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A Faithful Dog

A Faithful Dog image
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Some tiftoen years since averysingiilar and interesting occurrence was brought to light in the Burrh Court, Kdinboro, by the hearing of a siinimons in regard to a dog tax. Kight and a half years previously t seems a man nanied Gray, of whom nothing was known exceptthat he waspoor.aod lived in a quiet way in gome obscura partof the town.wasburied inOld Grayfriars' Churoh yard. His grave, levelèd by the hand of time and nnmarked by any stono, is now searcely disc-ernable; but, although uo human interest would seem to attach to it, the sacred spot had not been wholly disregarded aud forgotten. üurinsr all these years the dead raan's faithful dog had kept constant watch and guard over the grave; and it was this animal for which the collectors sought to recover the tax. James Brown, tho old curator of tho burial ground, so the story goes, romembored Gray's funeral, and the dog, i Scotch terrier, was, he said, one of the most conspicuous of the mpurners. The grave was closed in as usual, and next morning "Bobby." as the dog wm called, was found iying on the newmadc mound. ïhis was an innovation which old James could not permit; for there was an order at the gate stating in tho most intelligible characters that dogs were not admitted. "Bobby" was accordingly driven out; but next morning he was there again, and for the seeond time was discharged. The third morning was cold and wet, and when the old man sit'.v the faithful animal, in spite of 3-11 chastisment, Iying shiverin on the gravo, he took pity oa him and gave him some food. This recognition of his devotion gafre "Bobby'' the right to make the church-yard his home; and from that time on he never spent a night a way from his master's tomb. Often in bad weather attempts wero made to keep him within doors, but by dismal howls he sncceeded in making it known that this interference was iiot auroeablo to him, and latterly he was allowod his own way. At almost any time during the day he might be seen in or about the church yard; and no matter how rough the night was, nothing eould induce him to forsake the hallowed spot, whose identity, despite tho irresistible obliteration, he so faithfully preserved. Bobby had many friends, and the tax-gatherers by no means proved to to be his enemies. A weekly treat of steaks was long allowed him by Sergeant Scott, of the Engineers, and for more than six years he was regularly fed by Mr. Traill, of the restaurant, 6 Grayfriars' Place. He was constant and Dunctual ia his calU. beitur wh!J.m1 , hi hiM mdday visita 1.' "' ' I thotimn gnn. Om the gronnd o hari borin" thedog, proo Hogs ware takon ftfr.iin"t Mr. fraül tor paymant of the tax Tlin (l.'fcmliuit espressed nis williurneM, could he oWa the dog, to ba reiponslble for the tax tal o lonsr u the doK refused to attaeh hinaelf la ono Itwas ttapossiblfl to flx the ównorship: and Uw ooart, seeing the peenliftr oiroumsUnoe o tlm caso, dmmisaed the gummona Bobby as long " objaot ol ourioity to ail wlio had become aoqnslated w'ith bis hi-aorv. His OOMtaot :ippoaranco in the grave-yard had ouMd mauv Inqoiries to be made regarding him, and efforta without numberwere made to gel poBsatiioB of him. 'I'he old curator, o( course, atood op as the next olainmnt to Mr. Traill, and iiniilly ollered to pay the Ux liimsolf rather thanto bave Bobby- Gtayfriara' Hobby, to allow him his full namo-pnt out of tho way. Four years longer tho faithful little dog kopt his Loving watoh, and at Ia3t died, to tha rogretof allwho knew him, never having been out of roauh of hi.s inastcr's grave, thotigh in his later raan the intirmities of dogjyish aga forced hira to acoopt a paríial hospitality of llie ourator. Durin; the many years wbioh elapsad hetween the denth of hla tnaster and his wn departara the lowly grave wM ioijpjtten by all bat the aog. No stone guarded il, and not even a'monnd niarked it. The grasa and woodi grw luxurianüy over it as over the lovel soil around. Thcre had boen for years notidog tliat could mark out the grave from Uw. mrroanding s,)il, hut the little dor tin' sacred spot nnder whiob lay his master'sremains, and for ho'irs used to stand apon it. keeping his guard. A little way from the grave is an altar-torub, ander whioh Bobby aae to shelter him¦elf in bad weather, and to wbioh he ahvays was wout to tako the bonos and othor food provided for hira by the gotierous persons whoe naraes havo been mentionad. LadyBordatt-Conttsglftddened tho hcarts of maayloversoi nimals, whan she perpetuated his roeinory by a latin monument of granite anil bron.e. The nionnnient is adïinkinpr fountain made of Psterhead granito, and surmoiinted bv a lifo-size statue of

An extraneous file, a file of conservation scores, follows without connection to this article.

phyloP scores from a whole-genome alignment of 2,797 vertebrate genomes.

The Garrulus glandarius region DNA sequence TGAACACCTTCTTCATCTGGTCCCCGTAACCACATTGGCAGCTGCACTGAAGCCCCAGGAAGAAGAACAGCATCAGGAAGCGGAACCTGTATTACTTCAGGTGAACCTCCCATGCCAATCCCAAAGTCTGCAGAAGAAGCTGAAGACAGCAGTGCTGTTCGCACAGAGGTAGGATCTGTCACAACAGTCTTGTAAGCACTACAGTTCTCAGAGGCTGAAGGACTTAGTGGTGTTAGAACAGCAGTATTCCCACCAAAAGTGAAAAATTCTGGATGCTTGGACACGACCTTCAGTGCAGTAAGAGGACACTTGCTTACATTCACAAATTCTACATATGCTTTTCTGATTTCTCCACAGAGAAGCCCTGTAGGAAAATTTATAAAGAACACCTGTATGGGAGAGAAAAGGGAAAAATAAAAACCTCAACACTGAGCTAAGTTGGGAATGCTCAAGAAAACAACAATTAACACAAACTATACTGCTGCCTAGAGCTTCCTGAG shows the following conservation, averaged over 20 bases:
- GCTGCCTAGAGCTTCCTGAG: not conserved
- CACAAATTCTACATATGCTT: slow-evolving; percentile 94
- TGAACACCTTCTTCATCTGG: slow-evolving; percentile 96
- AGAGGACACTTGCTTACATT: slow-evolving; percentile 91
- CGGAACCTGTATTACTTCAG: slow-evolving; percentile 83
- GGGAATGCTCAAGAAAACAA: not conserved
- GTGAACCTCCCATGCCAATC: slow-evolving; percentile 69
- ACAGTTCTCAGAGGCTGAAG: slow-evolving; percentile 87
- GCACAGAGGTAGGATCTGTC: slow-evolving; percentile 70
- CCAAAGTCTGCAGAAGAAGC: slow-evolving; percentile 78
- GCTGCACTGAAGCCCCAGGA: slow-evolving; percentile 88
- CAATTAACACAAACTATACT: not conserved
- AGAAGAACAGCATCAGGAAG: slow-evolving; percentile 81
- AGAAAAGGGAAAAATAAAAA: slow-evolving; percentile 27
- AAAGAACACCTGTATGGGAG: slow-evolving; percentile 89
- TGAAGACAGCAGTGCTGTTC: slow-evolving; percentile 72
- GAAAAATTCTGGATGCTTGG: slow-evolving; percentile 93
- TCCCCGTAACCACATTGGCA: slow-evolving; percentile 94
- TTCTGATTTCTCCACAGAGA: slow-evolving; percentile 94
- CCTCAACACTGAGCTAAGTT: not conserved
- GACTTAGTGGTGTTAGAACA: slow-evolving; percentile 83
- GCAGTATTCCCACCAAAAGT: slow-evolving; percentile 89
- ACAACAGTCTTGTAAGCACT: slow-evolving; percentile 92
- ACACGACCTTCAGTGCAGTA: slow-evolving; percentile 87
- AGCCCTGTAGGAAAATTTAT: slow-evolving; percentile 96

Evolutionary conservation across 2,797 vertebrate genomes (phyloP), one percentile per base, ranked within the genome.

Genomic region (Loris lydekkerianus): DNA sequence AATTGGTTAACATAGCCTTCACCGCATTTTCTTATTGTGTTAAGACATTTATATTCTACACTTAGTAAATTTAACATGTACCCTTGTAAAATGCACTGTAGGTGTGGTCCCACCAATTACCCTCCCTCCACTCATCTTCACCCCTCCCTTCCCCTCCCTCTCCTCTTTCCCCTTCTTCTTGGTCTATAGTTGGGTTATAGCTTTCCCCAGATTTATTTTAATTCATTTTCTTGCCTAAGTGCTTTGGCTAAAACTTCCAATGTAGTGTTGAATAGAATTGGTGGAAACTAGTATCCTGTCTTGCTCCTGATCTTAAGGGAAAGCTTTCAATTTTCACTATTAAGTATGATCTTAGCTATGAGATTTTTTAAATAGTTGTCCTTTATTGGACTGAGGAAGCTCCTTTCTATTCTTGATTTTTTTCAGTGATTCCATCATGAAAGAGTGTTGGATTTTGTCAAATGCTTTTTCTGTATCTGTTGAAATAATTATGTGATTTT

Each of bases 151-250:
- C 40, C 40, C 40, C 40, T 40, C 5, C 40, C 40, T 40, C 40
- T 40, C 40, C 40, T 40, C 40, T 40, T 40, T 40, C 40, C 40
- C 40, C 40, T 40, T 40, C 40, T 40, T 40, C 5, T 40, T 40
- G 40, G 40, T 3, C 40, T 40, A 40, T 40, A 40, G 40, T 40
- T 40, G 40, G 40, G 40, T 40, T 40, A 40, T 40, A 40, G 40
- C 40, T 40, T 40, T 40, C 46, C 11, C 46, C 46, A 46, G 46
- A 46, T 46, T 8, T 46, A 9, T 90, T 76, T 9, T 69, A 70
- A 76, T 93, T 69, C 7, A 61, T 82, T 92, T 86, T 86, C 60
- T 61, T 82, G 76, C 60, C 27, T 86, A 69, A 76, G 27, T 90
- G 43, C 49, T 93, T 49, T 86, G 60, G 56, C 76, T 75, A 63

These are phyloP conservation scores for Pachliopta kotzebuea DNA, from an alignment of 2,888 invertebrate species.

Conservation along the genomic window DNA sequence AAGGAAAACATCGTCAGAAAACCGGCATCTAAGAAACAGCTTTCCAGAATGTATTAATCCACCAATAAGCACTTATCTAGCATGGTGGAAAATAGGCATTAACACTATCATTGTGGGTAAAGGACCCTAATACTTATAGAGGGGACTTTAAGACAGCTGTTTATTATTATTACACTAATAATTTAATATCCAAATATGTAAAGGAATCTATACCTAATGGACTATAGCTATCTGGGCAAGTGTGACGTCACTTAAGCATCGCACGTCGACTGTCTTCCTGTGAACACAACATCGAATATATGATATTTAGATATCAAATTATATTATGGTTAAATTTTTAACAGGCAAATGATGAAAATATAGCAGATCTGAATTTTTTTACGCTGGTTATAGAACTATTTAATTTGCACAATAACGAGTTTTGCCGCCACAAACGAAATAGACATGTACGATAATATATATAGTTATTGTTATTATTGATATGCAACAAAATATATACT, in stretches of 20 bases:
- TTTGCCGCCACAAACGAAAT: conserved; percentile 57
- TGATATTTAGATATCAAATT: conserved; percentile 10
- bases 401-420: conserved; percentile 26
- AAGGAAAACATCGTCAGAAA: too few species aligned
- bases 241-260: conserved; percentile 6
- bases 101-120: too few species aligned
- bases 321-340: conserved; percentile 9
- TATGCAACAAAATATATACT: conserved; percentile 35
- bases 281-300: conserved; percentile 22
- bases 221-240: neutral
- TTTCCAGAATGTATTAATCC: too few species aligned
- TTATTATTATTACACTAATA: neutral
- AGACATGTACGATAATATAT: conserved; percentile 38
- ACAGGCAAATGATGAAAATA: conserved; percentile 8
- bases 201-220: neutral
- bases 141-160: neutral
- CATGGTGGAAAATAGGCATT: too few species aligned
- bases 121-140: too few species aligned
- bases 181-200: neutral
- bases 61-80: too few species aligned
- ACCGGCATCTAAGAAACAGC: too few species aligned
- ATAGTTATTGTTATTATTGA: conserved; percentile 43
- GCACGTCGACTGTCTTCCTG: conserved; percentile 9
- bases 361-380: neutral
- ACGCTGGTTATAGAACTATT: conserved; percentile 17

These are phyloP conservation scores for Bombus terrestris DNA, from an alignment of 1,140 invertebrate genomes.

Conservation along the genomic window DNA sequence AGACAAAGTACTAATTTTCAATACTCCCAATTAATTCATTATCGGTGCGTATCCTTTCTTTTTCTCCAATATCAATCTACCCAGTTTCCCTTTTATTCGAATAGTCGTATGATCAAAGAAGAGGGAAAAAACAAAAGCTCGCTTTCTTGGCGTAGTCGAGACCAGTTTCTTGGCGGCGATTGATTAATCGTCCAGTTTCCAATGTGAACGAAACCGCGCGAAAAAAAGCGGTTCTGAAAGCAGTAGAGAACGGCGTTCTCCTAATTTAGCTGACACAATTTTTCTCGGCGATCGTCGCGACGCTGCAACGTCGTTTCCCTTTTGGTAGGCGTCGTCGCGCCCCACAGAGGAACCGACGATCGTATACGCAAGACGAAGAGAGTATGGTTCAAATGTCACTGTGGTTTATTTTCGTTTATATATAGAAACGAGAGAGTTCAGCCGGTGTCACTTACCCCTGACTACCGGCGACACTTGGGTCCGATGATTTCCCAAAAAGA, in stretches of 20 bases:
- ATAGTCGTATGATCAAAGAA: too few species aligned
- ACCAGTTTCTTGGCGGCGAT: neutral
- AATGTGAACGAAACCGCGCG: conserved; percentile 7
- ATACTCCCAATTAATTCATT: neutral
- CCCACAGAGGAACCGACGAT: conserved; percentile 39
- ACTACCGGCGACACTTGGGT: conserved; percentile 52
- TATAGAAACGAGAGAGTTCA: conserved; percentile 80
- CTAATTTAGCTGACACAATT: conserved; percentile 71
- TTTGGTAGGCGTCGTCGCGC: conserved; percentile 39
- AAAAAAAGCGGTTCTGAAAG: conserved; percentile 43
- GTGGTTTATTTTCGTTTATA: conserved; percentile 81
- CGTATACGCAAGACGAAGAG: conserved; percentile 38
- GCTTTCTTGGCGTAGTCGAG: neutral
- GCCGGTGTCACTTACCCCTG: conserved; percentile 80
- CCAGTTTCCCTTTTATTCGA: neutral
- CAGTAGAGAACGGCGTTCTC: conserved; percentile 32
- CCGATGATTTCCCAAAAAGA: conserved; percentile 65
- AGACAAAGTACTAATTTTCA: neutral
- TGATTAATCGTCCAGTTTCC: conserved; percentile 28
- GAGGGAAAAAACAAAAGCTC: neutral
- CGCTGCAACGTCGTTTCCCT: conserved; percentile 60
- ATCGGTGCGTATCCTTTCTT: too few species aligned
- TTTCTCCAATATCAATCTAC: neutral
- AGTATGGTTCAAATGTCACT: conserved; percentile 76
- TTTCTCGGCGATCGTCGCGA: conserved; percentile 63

Ann Arbor Courier
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